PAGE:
Out-Law News | 31 Jan 2017 | 4:19 pm | 1 min. read
Lord Keen of Elie was responding to a written parliamentary question in the House of Lords from Conservative peer Lord Hodgson of Astley Abbots.
In his response, Lord Keen said that the UK market for third party litigation funding "remains at a relatively early stage in its development". For this reason, the government has not yet formally assessed the growing industry's voluntary code of conduct or funders membership of the Association of Litigation Funders of England and Wales, he said.
"The last government gave parliament an assurance that it will keep third party litigation funding under review and this government is ready to investigate matters further should the need arise," he said.
Legal costs expert Keith Levene of Pinsent Masons, the law firm behind Out-Law.com, said that it was no surprise that the "niche issue" of compulsory regulation of third party funders had been deferred.
"It is of no surprise having regard to Brexit and the availability of parliamentary time, that the 'niche issue' of the compulsory regulation of third party funders has been deferred until some point in the future," he said. "It is noted that the 'government is ready to investigate matters further should the need arise'."
"On the basis that third party funding is becoming more common, being used in many types of claims, and is now being actively considered and used by parties with substantial funds but who wish to move litigation cost risk to a third party, as opposed to historically being in the main for impecunious parties, I think this issue and the need to move from voluntary regulation will return for further consideration - although probably not until after the next general election," he said.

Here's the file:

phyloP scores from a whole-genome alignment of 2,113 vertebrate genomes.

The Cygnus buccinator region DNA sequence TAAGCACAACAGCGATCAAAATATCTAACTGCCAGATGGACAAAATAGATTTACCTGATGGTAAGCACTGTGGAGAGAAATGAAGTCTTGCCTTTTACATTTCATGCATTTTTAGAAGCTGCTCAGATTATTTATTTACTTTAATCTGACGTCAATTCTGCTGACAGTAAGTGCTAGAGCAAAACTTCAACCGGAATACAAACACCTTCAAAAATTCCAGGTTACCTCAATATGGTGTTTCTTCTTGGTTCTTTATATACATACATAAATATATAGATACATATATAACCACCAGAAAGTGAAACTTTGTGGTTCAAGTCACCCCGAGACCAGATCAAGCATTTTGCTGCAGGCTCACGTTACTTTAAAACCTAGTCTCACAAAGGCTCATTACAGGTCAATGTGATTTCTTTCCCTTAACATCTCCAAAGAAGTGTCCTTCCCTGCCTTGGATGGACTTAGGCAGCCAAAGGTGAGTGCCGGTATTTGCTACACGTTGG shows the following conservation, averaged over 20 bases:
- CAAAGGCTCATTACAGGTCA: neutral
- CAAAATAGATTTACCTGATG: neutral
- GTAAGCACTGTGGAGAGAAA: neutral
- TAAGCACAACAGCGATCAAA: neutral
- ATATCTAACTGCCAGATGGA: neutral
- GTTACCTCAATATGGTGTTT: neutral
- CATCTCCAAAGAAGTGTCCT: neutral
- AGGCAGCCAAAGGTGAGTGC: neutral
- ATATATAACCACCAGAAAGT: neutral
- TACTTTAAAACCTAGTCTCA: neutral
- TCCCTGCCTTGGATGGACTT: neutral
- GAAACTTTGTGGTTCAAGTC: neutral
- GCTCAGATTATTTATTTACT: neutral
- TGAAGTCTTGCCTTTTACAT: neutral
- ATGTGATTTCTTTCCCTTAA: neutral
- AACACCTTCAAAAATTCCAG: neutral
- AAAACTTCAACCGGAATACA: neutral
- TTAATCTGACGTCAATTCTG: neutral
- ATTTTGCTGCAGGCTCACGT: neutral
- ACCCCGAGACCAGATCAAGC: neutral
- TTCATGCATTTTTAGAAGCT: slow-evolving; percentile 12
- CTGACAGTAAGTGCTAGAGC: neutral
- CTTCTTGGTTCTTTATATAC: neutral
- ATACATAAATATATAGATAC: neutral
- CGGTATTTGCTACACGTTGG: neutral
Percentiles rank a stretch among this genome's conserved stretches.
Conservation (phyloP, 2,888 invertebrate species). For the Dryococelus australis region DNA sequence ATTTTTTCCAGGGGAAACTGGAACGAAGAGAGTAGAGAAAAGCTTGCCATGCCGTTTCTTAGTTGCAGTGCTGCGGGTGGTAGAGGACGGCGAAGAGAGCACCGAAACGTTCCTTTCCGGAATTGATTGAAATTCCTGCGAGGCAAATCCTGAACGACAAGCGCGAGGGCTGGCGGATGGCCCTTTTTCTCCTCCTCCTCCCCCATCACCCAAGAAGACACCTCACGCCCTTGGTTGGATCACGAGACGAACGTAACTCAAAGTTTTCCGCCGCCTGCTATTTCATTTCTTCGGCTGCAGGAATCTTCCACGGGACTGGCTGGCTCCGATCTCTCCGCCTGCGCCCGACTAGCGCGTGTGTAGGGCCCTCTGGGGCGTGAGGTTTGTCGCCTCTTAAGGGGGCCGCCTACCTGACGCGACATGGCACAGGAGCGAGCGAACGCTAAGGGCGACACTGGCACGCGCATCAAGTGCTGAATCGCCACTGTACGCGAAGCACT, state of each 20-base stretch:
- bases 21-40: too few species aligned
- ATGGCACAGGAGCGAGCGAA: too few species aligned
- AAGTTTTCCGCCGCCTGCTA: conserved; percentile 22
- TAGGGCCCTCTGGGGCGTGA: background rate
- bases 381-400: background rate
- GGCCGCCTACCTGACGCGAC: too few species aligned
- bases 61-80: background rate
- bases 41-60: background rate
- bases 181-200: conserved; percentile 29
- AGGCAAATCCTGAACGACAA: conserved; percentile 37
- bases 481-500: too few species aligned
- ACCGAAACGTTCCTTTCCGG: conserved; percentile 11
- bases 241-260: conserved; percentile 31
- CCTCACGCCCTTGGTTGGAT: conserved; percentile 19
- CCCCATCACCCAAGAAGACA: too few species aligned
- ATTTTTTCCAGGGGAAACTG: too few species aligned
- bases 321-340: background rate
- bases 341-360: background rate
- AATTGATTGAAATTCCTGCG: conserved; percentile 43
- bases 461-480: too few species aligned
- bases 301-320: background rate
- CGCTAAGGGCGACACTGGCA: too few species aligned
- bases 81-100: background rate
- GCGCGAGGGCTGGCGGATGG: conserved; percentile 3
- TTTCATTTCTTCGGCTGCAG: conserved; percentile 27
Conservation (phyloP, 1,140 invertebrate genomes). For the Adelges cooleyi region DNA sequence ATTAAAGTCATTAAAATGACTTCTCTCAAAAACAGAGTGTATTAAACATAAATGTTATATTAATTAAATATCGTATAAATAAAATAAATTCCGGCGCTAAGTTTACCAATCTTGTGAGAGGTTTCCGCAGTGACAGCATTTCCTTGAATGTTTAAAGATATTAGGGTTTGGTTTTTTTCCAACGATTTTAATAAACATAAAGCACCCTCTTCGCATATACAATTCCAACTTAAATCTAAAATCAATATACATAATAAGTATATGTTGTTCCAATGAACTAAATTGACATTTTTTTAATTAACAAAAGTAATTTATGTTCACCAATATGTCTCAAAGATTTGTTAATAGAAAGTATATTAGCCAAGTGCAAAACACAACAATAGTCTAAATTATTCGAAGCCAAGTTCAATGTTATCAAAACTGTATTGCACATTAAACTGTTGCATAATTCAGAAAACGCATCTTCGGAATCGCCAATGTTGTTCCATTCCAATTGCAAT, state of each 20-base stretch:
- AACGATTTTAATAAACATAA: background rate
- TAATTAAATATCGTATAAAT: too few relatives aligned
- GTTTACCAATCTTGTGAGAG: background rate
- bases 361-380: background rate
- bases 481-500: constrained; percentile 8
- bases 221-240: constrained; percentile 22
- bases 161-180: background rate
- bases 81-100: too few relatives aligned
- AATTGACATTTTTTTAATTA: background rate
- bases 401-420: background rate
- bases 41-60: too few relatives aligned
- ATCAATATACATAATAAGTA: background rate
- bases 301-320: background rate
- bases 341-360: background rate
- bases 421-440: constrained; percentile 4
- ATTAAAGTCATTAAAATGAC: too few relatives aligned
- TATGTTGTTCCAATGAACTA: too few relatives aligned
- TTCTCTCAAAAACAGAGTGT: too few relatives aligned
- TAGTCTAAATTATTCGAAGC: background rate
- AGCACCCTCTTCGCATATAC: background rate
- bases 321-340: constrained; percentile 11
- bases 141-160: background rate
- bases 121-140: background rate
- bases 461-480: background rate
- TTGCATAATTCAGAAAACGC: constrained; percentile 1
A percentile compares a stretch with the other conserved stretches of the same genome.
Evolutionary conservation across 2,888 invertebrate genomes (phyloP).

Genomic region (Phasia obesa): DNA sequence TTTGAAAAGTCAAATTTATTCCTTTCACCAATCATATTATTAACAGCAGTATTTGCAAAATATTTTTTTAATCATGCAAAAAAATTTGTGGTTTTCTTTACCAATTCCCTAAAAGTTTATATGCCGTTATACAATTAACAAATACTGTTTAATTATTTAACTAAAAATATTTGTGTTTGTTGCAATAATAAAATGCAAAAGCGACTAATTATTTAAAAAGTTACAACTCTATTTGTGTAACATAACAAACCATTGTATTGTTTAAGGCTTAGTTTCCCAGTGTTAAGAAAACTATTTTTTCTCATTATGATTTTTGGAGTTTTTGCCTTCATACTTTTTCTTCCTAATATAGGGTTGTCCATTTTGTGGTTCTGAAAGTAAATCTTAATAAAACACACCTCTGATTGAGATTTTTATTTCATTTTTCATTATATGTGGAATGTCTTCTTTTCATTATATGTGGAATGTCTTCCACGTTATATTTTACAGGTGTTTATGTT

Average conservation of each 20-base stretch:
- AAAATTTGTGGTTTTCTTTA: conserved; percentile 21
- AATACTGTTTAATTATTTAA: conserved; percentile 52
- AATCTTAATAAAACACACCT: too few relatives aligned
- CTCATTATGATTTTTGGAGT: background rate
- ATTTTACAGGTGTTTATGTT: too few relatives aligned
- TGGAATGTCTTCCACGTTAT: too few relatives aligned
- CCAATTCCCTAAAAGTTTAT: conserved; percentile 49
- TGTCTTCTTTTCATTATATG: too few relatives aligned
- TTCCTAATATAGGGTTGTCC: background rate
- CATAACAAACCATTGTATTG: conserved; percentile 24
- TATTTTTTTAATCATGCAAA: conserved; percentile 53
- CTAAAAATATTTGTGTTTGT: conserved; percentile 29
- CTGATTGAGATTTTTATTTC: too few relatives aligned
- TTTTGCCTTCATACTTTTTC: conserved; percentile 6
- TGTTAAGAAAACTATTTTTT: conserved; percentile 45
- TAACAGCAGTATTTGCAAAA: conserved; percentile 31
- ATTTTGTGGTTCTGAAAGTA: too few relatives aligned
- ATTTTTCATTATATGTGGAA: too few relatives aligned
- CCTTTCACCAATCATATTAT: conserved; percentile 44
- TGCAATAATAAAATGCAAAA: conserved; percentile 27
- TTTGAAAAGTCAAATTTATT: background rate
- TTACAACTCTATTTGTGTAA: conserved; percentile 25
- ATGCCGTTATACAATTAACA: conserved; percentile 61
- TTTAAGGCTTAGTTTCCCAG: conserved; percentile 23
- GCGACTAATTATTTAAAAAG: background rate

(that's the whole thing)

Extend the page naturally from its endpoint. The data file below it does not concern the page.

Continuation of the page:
Third party funding is the funding of legal proceedings by an entity that is not involved in the dispute, typically in return for a share of the damages received or the settlement sum. A Code of Conduct for Litigation Funders was first published in November 2011 and, although voluntary, is mandatory for funders seeking membership of the Association of Litigation Funders of England and Wales.
The code of conduct was developed by the Civil Justice Council's working group on third party funding, which was set up in response to leading judge Lord Justice Jackson's comprehensive review of civil litigation costs in 2010. Amongst other requirements, Funders that agree to abide by the code are prevented from attempting to influence the litigation, and must agree to pay all debts when they become "due and payable". They must also ensure that they have enough capital to cover all the arrangements on their books for a minimum period of 36 months.